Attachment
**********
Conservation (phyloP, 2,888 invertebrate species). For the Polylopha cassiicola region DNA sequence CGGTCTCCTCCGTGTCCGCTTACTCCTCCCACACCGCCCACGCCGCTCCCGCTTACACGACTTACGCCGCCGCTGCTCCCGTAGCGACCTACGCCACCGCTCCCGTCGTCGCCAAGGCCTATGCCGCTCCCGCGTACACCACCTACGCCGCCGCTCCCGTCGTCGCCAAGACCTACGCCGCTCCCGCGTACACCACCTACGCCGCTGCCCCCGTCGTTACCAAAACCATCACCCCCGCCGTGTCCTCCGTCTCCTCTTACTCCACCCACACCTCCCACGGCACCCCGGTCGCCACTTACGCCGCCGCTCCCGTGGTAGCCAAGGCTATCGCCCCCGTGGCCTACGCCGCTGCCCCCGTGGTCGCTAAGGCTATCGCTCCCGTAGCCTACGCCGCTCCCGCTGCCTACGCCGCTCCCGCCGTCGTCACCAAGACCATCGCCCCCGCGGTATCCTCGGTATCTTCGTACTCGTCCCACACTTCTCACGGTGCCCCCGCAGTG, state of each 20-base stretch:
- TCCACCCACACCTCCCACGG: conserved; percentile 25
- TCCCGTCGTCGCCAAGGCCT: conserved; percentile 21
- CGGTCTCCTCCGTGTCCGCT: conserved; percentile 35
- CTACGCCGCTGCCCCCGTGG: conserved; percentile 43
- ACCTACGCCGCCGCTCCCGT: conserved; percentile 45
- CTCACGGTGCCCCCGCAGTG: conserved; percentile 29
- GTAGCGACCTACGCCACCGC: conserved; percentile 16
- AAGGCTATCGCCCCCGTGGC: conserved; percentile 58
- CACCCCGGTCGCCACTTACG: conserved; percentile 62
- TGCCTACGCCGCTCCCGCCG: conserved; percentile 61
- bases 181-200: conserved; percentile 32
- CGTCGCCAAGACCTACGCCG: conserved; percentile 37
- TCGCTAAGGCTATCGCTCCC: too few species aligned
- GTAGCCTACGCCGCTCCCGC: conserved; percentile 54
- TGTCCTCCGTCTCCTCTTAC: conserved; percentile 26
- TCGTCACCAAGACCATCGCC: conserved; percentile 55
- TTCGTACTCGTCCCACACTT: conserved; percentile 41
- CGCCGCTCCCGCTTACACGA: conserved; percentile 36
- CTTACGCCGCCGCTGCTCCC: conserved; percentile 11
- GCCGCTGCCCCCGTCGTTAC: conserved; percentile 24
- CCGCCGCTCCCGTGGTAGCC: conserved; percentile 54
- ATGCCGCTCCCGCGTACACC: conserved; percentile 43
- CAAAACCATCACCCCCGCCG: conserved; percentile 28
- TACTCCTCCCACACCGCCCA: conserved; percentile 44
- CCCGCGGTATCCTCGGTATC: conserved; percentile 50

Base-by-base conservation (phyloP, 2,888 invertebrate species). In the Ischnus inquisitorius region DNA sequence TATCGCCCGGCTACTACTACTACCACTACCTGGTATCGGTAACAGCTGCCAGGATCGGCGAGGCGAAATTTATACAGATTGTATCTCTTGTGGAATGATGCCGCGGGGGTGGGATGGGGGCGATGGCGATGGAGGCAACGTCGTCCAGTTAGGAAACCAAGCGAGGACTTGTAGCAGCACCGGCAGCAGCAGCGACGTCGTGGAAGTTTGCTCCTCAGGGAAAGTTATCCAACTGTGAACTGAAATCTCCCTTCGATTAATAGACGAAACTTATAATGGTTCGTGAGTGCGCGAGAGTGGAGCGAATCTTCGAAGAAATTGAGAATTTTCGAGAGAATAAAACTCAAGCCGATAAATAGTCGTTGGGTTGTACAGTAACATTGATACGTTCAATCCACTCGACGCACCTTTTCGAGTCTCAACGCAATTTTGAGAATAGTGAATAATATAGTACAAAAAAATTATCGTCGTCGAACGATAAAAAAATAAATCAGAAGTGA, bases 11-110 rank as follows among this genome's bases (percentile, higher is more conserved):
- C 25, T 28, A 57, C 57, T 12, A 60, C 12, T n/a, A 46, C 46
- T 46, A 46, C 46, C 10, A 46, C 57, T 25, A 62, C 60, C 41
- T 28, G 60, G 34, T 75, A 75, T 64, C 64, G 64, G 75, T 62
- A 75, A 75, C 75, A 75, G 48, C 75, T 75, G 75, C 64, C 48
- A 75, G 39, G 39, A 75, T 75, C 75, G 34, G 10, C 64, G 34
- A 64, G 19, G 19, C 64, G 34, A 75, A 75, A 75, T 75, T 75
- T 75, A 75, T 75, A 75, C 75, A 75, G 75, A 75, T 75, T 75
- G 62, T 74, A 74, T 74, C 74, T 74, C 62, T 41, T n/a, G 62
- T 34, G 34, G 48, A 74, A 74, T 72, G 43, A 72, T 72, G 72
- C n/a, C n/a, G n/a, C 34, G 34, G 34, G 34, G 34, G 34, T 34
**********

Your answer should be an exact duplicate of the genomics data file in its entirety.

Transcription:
Conservation (phyloP, 2,888 invertebrate species). For the Polylopha cassiicola region DNA sequence CGGTCTCCTCCGTGTCCGCTTACTCCTCCCACACCGCCCACGCCGCTCCCGCTTACACGACTTACGCCGCCGCTGCTCCCGTAGCGACCTACGCCACCGCTCCCGTCGTCGCCAAGGCCTATGCCGCTCCCGCGTACACCACCTACGCCGCCGCTCCCGTCGTCGCCAAGACCTACGCCGCTCCCGCGTACACCACCTACGCCGCTGCCCCCGTCGTTACCAAAACCATCACCCCCGCCGTGTCCTCCGTCTCCTCTTACTCCACCCACACCTCCCACGGCACCCCGGTCGCCACTTACGCCGCCGCTCCCGTGGTAGCCAAGGCTATCGCCCCCGTGGCCTACGCCGCTGCCCCCGTGGTCGCTAAGGCTATCGCTCCCGTAGCCTACGCCGCTCCCGCTGCCTACGCCGCTCCCGCCGTCGTCACCAAGACCATCGCCCCCGCGGTATCCTCGGTATCTTCGTACTCGTCCCACACTTCTCACGGTGCCCCCGCAGTG, state of each 20-base stretch:
- TCCACCCACACCTCCCACGG: conserved; percentile 25
- TCCCGTCGTCGCCAAGGCCT: conserved; percentile 21
- CGGTCTCCTCCGTGTCCGCT: conserved; percentile 35
- CTACGCCGCTGCCCCCGTGG: conserved; percentile 43
- ACCTACGCCGCCGCTCCCGT: conserved; percentile 45
- CTCACGGTGCCCCCGCAGTG: conserved; percentile 29
- GTAGCGACCTACGCCACCGC: conserved; percentile 16
- AAGGCTATCGCCCCCGTGGC: conserved; percentile 58
- CACCCCGGTCGCCACTTACG: conserved; percentile 62
- TGCCTACGCCGCTCCCGCCG: conserved; percentile 61
- bases 181-200: conserved; percentile 32
- CGTCGCCAAGACCTACGCCG: conserved; percentile 37
- TCGCTAAGGCTATCGCTCCC: too few species aligned
- GTAGCCTACGCCGCTCCCGC: conserved; percentile 54
- TGTCCTCCGTCTCCTCTTAC: conserved; percentile 26
- TCGTCACCAAGACCATCGCC: conserved; percentile 55
- TTCGTACTCGTCCCACACTT: conserved; percentile 41
- CGCCGCTCCCGCTTACACGA: conserved; percentile 36
- CTTACGCCGCCGCTGCTCCC: conserved; percentile 11
- GCCGCTGCCCCCGTCGTTAC: conserved; percentile 24
- CCGCCGCTCCCGTGGTAGCC: conserved; percentile 54
- ATGCCGCTCCCGCGTACACC: conserved; percentile 43
- CAAAACCATCACCCCCGCCG: conserved; percentile 28
- TACTCCTCCCACACCGCCCA: conserved; percentile 44
- CCCGCGGTATCCTCGGTATC: conserved; percentile 50

Base-by-base conservation (phyloP, 2,888 invertebrate species). In the Ischnus inquisitorius region DNA sequence TATCGCCCGGCTACTACTACTACCACTACCTGGTATCGGTAACAGCTGCCAGGATCGGCGAGGCGAAATTTATACAGATTGTATCTCTTGTGGAATGATGCCGCGGGGGTGGGATGGGGGCGATGGCGATGGAGGCAACGTCGTCCAGTTAGGAAACCAAGCGAGGACTTGTAGCAGCACCGGCAGCAGCAGCGACGTCGTGGAAGTTTGCTCCTCAGGGAAAGTTATCCAACTGTGAACTGAAATCTCCCTTCGATTAATAGACGAAACTTATAATGGTTCGTGAGTGCGCGAGAGTGGAGCGAATCTTCGAAGAAATTGAGAATTTTCGAGAGAATAAAACTCAAGCCGATAAATAGTCGTTGGGTTGTACAGTAACATTGATACGTTCAATCCACTCGACGCACCTTTTCGAGTCTCAACGCAATTTTGAGAATAGTGAATAATATAGTACAAAAAAATTATCGTCGTCGAACGATAAAAAAATAAATCAGAAGTGA, bases 11-110 rank as follows among this genome's bases (percentile, higher is more conserved):
- C 25, T 28, A 57, C 57, T 12, A 60, C 12, T n/a, A 46, C 46
- T 46, A 46, C 46, C 10, A 46, C 57, T 25, A 62, C 60, C 41
- T 28, G 60, G 34, T 75, A 75, T 64, C 64, G 64, G 75, T 62
- A 75, A 75, C 75, A 75, G 48, C 75, T 75, G 75, C 64, C 48
- A 75, G 39, G 39, A 75, T 75, C 75, G 34, G 10, C 64, G 34
- A 64, G 19, G 19, C 64, G 34, A 75, A 75, A 75, T 75, T 75
- T 75, A 75, T 75, A 75, C 75, A 75, G 75, A 75, T 75, T 75
- G 62, T 74, A 74, T 74, C 74, T 74, C 62, T 41, T n/a, G 62
- T 34, G 34, G 48, A 74, A 74, T 72, G 43, A 72, T 72, G 72
- C n/a, C n/a, G n/a, C 34, G 34, G 34, G 34, G 34, G 34, T 34